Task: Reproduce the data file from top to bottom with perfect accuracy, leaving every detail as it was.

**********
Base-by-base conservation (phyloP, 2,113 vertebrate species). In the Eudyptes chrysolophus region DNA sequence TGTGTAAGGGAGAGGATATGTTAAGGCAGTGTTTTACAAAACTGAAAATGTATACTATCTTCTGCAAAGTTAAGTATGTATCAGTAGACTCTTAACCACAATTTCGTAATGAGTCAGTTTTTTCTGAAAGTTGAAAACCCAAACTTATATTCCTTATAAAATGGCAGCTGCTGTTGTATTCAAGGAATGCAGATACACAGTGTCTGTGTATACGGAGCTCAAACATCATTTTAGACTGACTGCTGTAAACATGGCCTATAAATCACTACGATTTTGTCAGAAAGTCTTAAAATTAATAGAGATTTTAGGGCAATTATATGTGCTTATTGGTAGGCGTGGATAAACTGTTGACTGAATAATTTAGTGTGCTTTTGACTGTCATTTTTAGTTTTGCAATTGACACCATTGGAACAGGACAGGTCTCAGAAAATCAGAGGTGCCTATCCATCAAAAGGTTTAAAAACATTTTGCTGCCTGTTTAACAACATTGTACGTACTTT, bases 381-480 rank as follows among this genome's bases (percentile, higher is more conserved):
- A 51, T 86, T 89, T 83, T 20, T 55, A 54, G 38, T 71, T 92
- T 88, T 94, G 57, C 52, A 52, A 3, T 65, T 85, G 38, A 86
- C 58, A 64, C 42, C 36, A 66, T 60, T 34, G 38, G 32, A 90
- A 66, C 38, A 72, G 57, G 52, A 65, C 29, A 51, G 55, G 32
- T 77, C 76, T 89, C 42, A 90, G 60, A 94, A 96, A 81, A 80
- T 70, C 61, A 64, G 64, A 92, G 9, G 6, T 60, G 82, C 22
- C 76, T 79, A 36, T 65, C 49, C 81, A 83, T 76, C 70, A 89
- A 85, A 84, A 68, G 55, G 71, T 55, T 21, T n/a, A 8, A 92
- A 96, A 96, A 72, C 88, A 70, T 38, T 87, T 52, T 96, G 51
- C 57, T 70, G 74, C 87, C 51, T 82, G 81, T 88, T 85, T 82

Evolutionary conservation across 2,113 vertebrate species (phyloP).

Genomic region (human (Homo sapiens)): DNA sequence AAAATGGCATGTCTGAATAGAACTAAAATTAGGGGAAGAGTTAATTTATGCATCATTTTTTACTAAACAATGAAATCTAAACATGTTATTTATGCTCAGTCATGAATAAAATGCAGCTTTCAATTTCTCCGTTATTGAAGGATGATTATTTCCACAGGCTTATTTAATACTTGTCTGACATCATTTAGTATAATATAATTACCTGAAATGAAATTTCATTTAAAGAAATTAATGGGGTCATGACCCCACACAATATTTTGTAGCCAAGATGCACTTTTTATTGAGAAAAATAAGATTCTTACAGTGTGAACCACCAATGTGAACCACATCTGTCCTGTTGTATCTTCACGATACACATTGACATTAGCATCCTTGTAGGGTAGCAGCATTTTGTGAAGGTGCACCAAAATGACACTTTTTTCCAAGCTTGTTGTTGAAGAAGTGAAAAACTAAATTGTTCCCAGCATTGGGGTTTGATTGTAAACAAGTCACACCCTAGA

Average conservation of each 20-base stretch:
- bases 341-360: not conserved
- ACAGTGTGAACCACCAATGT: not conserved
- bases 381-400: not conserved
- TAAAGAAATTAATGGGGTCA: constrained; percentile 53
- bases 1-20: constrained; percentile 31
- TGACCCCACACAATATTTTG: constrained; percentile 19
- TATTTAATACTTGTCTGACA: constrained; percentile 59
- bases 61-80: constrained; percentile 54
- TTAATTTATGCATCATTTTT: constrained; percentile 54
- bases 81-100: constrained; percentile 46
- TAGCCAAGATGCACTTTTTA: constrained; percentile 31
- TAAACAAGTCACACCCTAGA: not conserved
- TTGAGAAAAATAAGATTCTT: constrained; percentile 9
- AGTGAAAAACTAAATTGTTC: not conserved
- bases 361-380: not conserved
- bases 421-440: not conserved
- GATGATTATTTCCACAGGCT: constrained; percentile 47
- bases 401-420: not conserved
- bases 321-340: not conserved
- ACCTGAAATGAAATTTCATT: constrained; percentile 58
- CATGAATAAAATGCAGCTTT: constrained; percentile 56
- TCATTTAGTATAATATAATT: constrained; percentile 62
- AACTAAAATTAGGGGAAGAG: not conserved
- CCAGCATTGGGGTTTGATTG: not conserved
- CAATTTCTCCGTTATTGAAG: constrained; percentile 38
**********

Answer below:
Base-by-base conservation (phyloP, 2,113 vertebrate species). In the Eudyptes chrysolophus region DNA sequence TGTGTAAGGGAGAGGATATGTTAAGGCAGTGTTTTACAAAACTGAAAATGTATACTATCTTCTGCAAAGTTAAGTATGTATCAGTAGACTCTTAACCACAATTTCGTAATGAGTCAGTTTTTTCTGAAAGTTGAAAACCCAAACTTATATTCCTTATAAAATGGCAGCTGCTGTTGTATTCAAGGAATGCAGATACACAGTGTCTGTGTATACGGAGCTCAAACATCATTTTAGACTGACTGCTGTAAACATGGCCTATAAATCACTACGATTTTGTCAGAAAGTCTTAAAATTAATAGAGATTTTAGGGCAATTATATGTGCTTATTGGTAGGCGTGGATAAACTGTTGACTGAATAATTTAGTGTGCTTTTGACTGTCATTTTTAGTTTTGCAATTGACACCATTGGAACAGGACAGGTCTCAGAAAATCAGAGGTGCCTATCCATCAAAAGGTTTAAAAACATTTTGCTGCCTGTTTAACAACATTGTACGTACTTT, bases 381-480 rank as follows among this genome's bases (percentile, higher is more conserved):
- A 51, T 86, T 89, T 83, T 20, T 55, A 54, G 38, T 71, T 92
- T 88, T 94, G 57, C 52, A 52, A 3, T 65, T 85, G 38, A 86
- C 58, A 64, C 42, C 36, A 66, T 60, T 34, G 38, G 32, A 90
- A 66, C 38, A 72, G 57, G 52, A 65, C 29, A 51, G 55, G 32
- T 77, C 76, T 89, C 42, A 90, G 60, A 94, A 96, A 81, A 80
- T 70, C 61, A 64, G 64, A 92, G 9, G 6, T 60, G 82, C 22
- C 76, T 79, A 36, T 65, C 49, C 81, A 83, T 76, C 70, A 89
- A 85, A 84, A 68, G 55, G 71, T 55, T 21, T n/a, A 8, A 92
- A 96, A 96, A 72, C 88, A 70, T 38, T 87, T 52, T 96, G 51
- C 57, T 70, G 74, C 87, C 51, T 82, G 81, T 88, T 85, T 82

Evolutionary conservation across 2,113 vertebrate species (phyloP).

Genomic region (human (Homo sapiens)): DNA sequence AAAATGGCATGTCTGAATAGAACTAAAATTAGGGGAAGAGTTAATTTATGCATCATTTTTTACTAAACAATGAAATCTAAACATGTTATTTATGCTCAGTCATGAATAAAATGCAGCTTTCAATTTCTCCGTTATTGAAGGATGATTATTTCCACAGGCTTATTTAATACTTGTCTGACATCATTTAGTATAATATAATTACCTGAAATGAAATTTCATTTAAAGAAATTAATGGGGTCATGACCCCACACAATATTTTGTAGCCAAGATGCACTTTTTATTGAGAAAAATAAGATTCTTACAGTGTGAACCACCAATGTGAACCACATCTGTCCTGTTGTATCTTCACGATACACATTGACATTAGCATCCTTGTAGGGTAGCAGCATTTTGTGAAGGTGCACCAAAATGACACTTTTTTCCAAGCTTGTTGTTGAAGAAGTGAAAAACTAAATTGTTCCCAGCATTGGGGTTTGATTGTAAACAAGTCACACCCTAGA

Average conservation of each 20-base stretch:
- bases 341-360: not conserved
- ACAGTGTGAACCACCAATGT: not conserved
- bases 381-400: not conserved
- TAAAGAAATTAATGGGGTCA: constrained; percentile 53
- bases 1-20: constrained; percentile 31
- TGACCCCACACAATATTTTG: constrained; percentile 19
- TATTTAATACTTGTCTGACA: constrained; percentile 59
- bases 61-80: constrained; percentile 54
- TTAATTTATGCATCATTTTT: constrained; percentile 54
- bases 81-100: constrained; percentile 46
- TAGCCAAGATGCACTTTTTA: constrained; percentile 31
- TAAACAAGTCACACCCTAGA: not conserved
- TTGAGAAAAATAAGATTCTT: constrained; percentile 9
- AGTGAAAAACTAAATTGTTC: not conserved
- bases 361-380: not conserved
- bases 421-440: not conserved
- GATGATTATTTCCACAGGCT: constrained; percentile 47
- bases 401-420: not conserved
- bases 321-340: not conserved
- ACCTGAAATGAAATTTCATT: constrained; percentile 58
- CATGAATAAAATGCAGCTTT: constrained; percentile 56
- TCATTTAGTATAATATAATT: constrained; percentile 62
- AACTAAAATTAGGGGAAGAG: not conserved
- CCAGCATTGGGGTTTGATTG: not conserved
- CAATTTCTCCGTTATTGAAG: constrained; percentile 38